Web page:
In the recent matter of Innovate Now, LLC, the Government Accountability Office (“GAO”) sustained a protest on the grounds that the Agency’s solicitation required that both parties in a mentor-protégé joint venture (“MP-JV”) meet the same experience thresholds, despite Small Business Administration (“SBA”) regulations to the contrary. As background, the MP program allows a small business, or protégé, to partner with another business, large or small, as its mentor and bid as a Joint Venture on small business set-aside contracts for which the small business partner is eligible. SBA regulations additionally provide that MP-JVs will be credited with the benefit of both parties’ experience in agency evaluations.
In Innovate Now, LLC, the solicitation at issue required both the mentor and the protégé to independently submit work samples of prior work meeting certain requirements, despite SBA’s express statement in 13 C.F.R. § 125.8(e) that “A procuring activity may not require the protégé firm to individually meet the same evaluation or responsibility criteria as that required of other offerors generally.” SBA comments accompanying the regulation explain “The reason that any small business joint ventures with another business entity . . . is because it cannot meet all performance requirements by itself and seeks to gain experience through the help of its joint venture partner.” In developing the record, the GAO also solicited the SBA’s opinion, which stated that “protégés must be held to a different experience standard from mentors and other offerors.”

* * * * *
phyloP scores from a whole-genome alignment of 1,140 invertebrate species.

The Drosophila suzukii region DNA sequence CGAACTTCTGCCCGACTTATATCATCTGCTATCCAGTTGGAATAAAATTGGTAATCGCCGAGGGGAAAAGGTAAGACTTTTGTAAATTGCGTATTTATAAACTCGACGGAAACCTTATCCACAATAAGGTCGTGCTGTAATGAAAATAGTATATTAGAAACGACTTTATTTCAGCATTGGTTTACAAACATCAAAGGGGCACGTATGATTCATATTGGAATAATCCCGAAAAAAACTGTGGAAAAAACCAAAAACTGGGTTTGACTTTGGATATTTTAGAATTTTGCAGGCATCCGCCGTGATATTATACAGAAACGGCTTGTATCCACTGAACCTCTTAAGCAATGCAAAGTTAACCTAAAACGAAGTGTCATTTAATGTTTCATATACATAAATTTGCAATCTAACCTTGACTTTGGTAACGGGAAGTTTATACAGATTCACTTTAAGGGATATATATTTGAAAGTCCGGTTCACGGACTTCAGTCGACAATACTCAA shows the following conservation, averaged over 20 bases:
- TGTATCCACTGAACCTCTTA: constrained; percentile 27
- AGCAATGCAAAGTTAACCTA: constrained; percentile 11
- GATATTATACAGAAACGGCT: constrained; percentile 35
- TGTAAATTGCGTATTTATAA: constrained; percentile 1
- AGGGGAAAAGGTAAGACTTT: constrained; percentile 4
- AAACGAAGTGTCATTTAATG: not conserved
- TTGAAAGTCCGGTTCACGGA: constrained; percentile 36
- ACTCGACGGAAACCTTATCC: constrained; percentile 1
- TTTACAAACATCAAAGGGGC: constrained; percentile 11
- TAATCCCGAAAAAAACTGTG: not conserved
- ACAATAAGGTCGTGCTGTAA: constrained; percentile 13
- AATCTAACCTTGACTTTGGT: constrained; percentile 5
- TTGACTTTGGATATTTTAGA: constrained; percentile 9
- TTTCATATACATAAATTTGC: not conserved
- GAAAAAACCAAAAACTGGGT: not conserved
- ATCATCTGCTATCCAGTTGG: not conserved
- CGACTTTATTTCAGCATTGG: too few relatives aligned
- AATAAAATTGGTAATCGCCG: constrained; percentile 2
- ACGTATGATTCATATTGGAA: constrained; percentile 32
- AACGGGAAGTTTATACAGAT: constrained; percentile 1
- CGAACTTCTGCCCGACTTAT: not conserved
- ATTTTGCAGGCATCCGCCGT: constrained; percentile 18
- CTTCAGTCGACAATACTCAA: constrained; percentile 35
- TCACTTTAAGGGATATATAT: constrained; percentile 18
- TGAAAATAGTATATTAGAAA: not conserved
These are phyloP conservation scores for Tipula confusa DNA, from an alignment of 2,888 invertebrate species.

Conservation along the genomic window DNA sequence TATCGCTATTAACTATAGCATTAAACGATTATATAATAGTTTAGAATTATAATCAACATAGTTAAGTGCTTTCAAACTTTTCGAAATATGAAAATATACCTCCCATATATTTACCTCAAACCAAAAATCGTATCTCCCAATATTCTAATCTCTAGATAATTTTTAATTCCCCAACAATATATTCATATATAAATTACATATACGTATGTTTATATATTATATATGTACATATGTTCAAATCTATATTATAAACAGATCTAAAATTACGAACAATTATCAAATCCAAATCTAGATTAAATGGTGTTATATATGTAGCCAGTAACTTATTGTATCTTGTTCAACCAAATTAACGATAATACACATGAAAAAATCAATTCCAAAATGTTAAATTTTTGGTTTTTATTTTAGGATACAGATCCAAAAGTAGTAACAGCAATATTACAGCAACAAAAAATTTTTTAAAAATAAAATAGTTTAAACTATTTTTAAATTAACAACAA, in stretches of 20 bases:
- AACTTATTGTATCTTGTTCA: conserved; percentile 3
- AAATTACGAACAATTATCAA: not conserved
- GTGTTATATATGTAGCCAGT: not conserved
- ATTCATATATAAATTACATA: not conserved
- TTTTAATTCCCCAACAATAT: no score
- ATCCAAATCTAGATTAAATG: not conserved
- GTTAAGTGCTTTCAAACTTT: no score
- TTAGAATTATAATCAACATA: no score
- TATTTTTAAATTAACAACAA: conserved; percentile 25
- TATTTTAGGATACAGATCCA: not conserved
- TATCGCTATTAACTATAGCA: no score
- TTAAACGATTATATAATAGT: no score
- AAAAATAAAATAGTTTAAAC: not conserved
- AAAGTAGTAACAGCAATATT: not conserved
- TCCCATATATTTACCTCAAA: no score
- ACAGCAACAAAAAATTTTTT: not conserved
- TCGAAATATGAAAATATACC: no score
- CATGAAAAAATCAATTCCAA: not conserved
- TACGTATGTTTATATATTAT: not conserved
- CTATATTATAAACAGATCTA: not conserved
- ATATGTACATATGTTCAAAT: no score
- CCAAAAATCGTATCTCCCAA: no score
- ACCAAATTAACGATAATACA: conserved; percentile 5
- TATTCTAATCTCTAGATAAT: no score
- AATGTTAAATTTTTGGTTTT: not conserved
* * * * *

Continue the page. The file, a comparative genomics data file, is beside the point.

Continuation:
The GAO sustained this protest on another ground as well. The solicitation required that an element of the offeror’s experience occur in a “single point of time”, without providing a definition for the phrase. The GAO explained that such a requirement was too vague to put offerors on notice of what experience would qualify, as the definition could have been a single minute, a day, a week, or any other interval. Finally, the GAO dismissed Innovate Now’s challenge to the solicitation’s requirement that the JV submit a work sample on a cost-reimbursement basis as being premature.
This case serves as notice to Mentor-Protégé Joint Venture contractors that they should be aware of the standards by which the agency proposes in the solicitation to evaluate them. As we have previously discussed, protests such as this challenging the terms of a solicitation must be filed prior to bid opening or the time set for receipt of the round of proposals in which the impropriety arose. Such a protest will be dismissed by the GAO as untimely if filed following contract award.
The SBA’s MP-JV program is an excellent opportunity for small business protégés to gain experience and win government contracts through partnerships with more experienced mentor companies. Thus, the purpose behind the SBA’s MP-JV program is undermined when agencies require both members of the JV to meet the same experience requirements.